Hot-desking and Hot Tempers: Tips for sharing workspaces

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Many further and higher education workplaces now mirror the modern trend for open-plan and shared workspaces. This may work well in companies where everyday activities involve teamwork and conversation, but it’s not such a great match when individual scholarship and confidentiality are part of your job description.

That said, academics seem to be the last people consulted when universities design new buildings—which leaves us to make the most of what we’re given. 

Address confidentiality and security issues.

Noise and distraction are not actually the biggest problems in shared workspaces. When you can’t lock your office door, you must think carefully about confidential data and confidential conversations. Data security breaches, such as students meeting one member of staff and happening to see marks lists on the desk of another, are serious business—as is the potential for theft of exams or data. Academics are not security experts, so employers need to provide workable systems and storage facilities.

Speaking of theft, this is also an often-reported problem in shared offices, especially large open-plan ones where outsiders can easily wander in unnoticed. It’s easy to forget locking the door when you’re just popping out for a cuppa, so remind each other often, or encourage code-locks.

Tutorials and pastoral care are an important part of our job, but require space and privacy. At one university, staff were reduced to booking student video-screening rooms to have private pastoral-care discussions with disabled students, as these were the only bookable space available. Five academic office-mates at another institution set up a system where each could book “private time” for tutorials.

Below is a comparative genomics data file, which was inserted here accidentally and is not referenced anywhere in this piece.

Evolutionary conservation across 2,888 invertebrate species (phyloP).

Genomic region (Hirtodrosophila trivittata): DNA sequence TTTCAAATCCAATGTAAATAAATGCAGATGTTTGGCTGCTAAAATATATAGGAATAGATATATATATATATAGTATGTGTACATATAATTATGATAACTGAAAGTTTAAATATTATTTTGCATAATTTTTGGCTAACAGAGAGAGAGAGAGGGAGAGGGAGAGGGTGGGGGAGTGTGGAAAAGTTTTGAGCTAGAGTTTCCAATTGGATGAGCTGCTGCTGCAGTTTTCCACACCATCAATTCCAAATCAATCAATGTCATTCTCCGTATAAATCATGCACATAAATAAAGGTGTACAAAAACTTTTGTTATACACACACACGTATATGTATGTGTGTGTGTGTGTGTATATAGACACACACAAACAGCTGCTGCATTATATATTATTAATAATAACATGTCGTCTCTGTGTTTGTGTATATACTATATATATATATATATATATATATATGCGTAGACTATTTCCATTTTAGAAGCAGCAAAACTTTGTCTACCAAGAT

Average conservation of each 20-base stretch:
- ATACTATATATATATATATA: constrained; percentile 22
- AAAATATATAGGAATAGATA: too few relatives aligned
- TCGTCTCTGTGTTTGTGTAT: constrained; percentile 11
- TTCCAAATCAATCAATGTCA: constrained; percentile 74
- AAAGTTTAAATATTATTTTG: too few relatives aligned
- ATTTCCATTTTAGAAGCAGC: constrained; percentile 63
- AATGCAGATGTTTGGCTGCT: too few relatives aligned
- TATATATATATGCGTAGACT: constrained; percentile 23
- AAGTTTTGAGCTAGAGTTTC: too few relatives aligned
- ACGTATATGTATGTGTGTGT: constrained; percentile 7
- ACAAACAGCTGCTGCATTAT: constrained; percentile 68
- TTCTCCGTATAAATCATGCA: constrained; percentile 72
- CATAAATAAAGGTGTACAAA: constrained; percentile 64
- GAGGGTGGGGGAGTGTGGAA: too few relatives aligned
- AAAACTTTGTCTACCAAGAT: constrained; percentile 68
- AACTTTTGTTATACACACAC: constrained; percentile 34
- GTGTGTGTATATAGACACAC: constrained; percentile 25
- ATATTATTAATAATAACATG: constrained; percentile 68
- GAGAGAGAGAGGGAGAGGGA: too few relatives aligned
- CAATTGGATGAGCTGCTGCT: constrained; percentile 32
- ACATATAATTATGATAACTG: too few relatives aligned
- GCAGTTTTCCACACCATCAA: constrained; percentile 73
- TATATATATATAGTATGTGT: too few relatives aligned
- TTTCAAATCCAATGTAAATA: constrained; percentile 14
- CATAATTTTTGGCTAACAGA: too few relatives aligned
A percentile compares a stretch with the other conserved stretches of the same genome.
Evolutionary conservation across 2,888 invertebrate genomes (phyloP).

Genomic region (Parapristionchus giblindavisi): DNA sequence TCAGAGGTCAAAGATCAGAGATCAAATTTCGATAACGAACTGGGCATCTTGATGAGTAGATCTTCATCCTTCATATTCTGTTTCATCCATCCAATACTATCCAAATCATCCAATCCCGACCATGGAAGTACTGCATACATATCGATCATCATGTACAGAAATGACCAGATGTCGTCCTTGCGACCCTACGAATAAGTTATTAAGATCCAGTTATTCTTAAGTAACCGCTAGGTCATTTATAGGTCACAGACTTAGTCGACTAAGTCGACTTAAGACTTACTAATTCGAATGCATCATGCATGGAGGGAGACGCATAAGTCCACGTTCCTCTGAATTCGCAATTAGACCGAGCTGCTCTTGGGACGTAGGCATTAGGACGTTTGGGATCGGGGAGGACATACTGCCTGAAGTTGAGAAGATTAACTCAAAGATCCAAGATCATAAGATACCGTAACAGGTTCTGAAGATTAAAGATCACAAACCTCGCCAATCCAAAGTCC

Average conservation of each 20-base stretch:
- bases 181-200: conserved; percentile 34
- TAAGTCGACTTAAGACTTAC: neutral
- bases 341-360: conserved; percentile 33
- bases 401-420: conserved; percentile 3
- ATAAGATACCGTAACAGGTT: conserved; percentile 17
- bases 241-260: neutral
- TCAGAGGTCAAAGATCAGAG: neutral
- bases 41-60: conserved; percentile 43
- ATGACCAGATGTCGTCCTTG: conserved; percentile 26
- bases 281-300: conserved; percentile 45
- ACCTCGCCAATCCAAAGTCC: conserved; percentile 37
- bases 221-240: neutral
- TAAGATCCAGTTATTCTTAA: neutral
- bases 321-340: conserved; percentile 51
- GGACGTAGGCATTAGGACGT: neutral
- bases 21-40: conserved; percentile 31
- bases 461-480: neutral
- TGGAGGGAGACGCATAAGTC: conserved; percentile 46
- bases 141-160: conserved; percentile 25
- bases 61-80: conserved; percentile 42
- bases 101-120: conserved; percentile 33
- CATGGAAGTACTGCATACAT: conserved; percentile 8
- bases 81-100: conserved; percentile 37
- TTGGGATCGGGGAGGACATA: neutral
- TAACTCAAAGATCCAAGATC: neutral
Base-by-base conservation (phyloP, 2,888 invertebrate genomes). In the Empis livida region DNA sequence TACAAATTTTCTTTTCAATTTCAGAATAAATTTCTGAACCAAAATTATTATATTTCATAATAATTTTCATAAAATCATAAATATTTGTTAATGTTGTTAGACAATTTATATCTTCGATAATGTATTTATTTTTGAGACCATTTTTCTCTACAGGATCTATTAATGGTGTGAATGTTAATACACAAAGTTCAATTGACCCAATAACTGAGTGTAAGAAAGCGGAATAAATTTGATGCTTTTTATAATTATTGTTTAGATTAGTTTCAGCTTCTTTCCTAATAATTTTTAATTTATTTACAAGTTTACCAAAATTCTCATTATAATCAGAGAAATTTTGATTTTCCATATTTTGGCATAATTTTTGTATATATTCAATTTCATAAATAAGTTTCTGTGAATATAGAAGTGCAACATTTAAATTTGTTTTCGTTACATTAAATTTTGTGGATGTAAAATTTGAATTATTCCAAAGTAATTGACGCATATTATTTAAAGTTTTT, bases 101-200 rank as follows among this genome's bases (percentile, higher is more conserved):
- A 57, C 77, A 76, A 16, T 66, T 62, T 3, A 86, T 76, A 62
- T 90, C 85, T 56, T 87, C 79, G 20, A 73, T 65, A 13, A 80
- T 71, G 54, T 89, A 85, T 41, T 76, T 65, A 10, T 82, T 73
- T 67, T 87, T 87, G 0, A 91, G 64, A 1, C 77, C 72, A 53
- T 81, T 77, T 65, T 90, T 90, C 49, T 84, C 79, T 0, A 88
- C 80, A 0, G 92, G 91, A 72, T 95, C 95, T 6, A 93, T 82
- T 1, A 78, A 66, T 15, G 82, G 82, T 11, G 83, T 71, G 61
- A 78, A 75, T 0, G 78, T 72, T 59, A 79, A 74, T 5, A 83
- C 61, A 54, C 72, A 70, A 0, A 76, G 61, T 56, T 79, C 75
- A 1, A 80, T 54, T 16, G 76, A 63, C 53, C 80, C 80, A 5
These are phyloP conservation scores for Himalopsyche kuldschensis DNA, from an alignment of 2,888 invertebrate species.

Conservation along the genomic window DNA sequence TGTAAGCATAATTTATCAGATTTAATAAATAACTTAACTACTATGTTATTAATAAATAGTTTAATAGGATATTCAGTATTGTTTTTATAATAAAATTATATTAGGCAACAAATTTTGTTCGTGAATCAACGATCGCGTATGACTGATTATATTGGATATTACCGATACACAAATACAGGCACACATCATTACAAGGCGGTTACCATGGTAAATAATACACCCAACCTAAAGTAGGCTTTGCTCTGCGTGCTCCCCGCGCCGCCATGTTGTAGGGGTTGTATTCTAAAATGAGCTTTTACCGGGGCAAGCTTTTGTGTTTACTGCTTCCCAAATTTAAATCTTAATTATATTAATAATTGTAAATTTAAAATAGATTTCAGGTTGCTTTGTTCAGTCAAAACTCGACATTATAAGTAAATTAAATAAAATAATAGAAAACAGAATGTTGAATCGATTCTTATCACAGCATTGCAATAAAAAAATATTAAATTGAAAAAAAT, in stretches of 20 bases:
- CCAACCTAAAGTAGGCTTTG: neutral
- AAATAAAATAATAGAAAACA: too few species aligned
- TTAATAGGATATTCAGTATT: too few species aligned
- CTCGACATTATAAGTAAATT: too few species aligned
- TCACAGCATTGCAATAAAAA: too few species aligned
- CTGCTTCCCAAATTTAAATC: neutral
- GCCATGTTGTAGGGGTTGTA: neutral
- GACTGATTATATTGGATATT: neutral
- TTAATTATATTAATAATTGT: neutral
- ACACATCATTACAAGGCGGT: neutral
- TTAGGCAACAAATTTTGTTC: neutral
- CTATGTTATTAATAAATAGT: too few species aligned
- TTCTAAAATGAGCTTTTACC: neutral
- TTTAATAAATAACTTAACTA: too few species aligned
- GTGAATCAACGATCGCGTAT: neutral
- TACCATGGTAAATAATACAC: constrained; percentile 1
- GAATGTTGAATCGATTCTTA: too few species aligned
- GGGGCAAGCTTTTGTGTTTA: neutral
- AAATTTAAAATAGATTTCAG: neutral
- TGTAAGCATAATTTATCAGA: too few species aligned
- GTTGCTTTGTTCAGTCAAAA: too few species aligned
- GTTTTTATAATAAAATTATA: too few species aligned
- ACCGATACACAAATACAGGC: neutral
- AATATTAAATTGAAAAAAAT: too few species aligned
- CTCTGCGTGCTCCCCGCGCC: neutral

However, these are not really long-term solutions: Staff need to make it clear to management that if offices are shared, other spaces will be needed for these core duties.

Make your own rules.

Some like music while they work, others find the radio or your iTunes collection massively distracting. Headphones are a good solution, but it helps to sit down occasionally and talk about anything that’s causing irritation. Like flatmates, office-mates need to decide what works for them.

Those most bothered by issues like loud phone conversations or desktop lunching are often the last to speak up, so it’s best to have occasional planned, semi-formal discussions until everyone feels comfortable with arrangements.

Sharing a desk is especially tough: come up with agreements about personal drawers in desks or filing cabinets, personal in/out boxes or stacked trays, and issues like photos and plants on desks, before management responds to complaints by banning anything that makes workspaces comfortable!

Get out of the office.

Working from home as often as possible has been the key to survival for many academics who simply can't stand sharing a desk or room. For those who find it at least borderline tolerable, the decision of others to work from home decreases the number of people actually present on any given day. A win-win if there ever was one!

Others have sought out more congenial spaces on campus, from quiet library rooms to underused areas in their building. The sight of lecturers marking in reserved study carrels at the library or in local cafes is becoming increasingly common.

Portable “personal space” is also helpful, especially for hot-deskers. A carryable tub, box or wheeled cart can work well as a way to organize teaching materials and personal effects.

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